At the turn-off to the archaeological site of Old Nisa in Turkmenistan, there is a small hut. The caretaker comes out, a friendly old man with only one tooth as far as we can see, and sells us the admission tickets. It seems individual tourists are rare – he invites us for a cup of green tea and from one of the desk drawers he even produces some chocolate. In summer – the temperature was around 36° C! From the hut it is still a 1.5 km walk to the ruins.
Ancient town of the Parthians
Nisa was a town since the Parthian era (3rd c. BC) and abandoned in the middle ages. The famous trade routes of the Silk Road ran through Parthian territory, and the Parthians earned good money from taxes on the merchandise, as well as from the infrastructure they provided for the traders, such as restaurants, caravanserais, stables and guides.
The Parthians were also famous and brave warriors who clashed with the Roman army several times. Their speciality was the so-called „Parthian Shot“ – a trick involving a feigned flight. When the pursuing enemies least expected it, the “fleeing” mounted archers would suddenly twist back in full gallop and shoot their arrows backwards.
Archaeologists are still debating for what purposes Nisa was actually built. It might have been an early capital town of the Parthians or a ritual mourning place for the dead Parthian kings.
Walking around Old Nisa as an individual traveller
There is a suggested course marked by arrows you can (and should) follow, but no further explanation. Obviously, the majority of visitors arrive in groups and not as individual travellers. Since 2007, the two archaeological hills of Old and New Nisa have been included in the UNESCO World Heritage list. The town walls are still impressive (albeit ramparts rather than brick walls these days), and some of the excavated buildings have been partly restored.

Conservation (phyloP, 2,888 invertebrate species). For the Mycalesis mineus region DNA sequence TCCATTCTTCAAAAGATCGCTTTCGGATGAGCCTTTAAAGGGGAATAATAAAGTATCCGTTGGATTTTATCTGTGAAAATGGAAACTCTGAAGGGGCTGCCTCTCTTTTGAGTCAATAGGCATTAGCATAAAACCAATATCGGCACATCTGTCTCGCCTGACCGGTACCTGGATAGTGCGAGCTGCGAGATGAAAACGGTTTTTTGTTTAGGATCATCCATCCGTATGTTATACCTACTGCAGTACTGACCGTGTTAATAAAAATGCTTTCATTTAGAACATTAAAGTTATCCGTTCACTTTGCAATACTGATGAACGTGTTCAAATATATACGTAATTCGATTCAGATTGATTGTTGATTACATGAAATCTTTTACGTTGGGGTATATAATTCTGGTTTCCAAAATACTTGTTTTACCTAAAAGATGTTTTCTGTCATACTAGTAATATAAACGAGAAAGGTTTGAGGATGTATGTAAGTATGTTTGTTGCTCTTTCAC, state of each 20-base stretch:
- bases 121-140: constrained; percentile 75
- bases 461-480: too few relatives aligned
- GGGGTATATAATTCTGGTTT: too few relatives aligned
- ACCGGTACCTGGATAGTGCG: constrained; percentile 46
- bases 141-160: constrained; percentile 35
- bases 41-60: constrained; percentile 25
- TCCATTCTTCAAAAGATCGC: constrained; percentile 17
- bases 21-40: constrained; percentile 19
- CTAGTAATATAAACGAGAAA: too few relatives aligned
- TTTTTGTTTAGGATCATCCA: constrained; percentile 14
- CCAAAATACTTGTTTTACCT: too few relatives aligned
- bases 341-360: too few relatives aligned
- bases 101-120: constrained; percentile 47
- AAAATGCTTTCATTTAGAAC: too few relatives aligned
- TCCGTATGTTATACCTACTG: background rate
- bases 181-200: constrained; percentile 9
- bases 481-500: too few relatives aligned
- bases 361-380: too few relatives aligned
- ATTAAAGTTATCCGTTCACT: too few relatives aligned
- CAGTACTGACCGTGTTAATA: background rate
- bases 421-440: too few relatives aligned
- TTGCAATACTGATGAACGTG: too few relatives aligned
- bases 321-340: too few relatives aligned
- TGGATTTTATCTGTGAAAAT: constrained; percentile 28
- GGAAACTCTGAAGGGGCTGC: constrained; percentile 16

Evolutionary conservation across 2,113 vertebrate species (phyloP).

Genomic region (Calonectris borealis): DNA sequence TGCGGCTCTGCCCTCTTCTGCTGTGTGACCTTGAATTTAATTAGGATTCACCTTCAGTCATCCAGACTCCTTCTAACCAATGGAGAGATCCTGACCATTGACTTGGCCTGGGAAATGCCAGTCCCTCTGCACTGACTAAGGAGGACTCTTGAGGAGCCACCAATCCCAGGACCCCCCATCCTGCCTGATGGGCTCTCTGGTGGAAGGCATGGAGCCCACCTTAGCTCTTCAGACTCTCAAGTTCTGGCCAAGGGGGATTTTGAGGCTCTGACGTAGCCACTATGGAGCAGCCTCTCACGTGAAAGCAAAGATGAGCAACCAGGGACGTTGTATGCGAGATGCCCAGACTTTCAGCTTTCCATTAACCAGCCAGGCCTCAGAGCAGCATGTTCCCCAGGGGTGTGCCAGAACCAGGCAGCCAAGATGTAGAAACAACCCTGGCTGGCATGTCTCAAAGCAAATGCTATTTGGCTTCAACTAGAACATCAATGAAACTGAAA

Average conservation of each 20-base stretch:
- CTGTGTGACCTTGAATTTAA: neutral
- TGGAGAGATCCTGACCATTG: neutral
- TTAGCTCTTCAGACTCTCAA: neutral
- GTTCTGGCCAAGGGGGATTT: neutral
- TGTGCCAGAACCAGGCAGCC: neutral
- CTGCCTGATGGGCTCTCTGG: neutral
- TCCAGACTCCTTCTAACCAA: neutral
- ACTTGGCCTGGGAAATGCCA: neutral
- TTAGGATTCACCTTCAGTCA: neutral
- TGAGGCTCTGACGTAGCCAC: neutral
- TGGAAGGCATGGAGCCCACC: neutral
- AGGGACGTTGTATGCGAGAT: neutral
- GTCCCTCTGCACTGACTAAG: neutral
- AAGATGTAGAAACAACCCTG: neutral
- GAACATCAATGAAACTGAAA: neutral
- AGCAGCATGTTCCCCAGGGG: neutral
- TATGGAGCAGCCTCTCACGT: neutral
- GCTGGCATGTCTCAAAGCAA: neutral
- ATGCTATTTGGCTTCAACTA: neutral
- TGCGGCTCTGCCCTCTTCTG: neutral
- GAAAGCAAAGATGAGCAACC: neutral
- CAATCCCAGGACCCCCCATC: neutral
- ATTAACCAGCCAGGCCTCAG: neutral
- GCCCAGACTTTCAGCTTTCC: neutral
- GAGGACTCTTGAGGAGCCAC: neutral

Otherwise, you mostly see crumbling adobe walls and corridors, some pillars. To see temples, audience halls, a domed round hall and pillared square buildings, you need quite a bit of imagination (and a guidebook, perhaps).
Is Old Nisa worth visiting?
In our opinion, yes. But then we love everything remotely connected with the historical Silk Road and Central Asian historical sites in general. If you go without a guide, you will need a good description to get the grip of the layout. Try to find Mr. Batia, who can open a small “museum“, actually just a room with a useful model of Old Nisa. He can also explain about the site (only in Russian).
How to get to Old Nisa
Nisa is situated around 18 km to the west of Ashgabad. We went there by taxi from the city centre (15 Manat one-way) and found a public bus for the way back into town, which took more than one hour, but was much cheaper (0.30 Manat per person).
Our trip to Turkmenistan was not sponsored in any way and we paid for everything ourselves.
Never miss a new post! Get notifications about new posts straight into your inbox!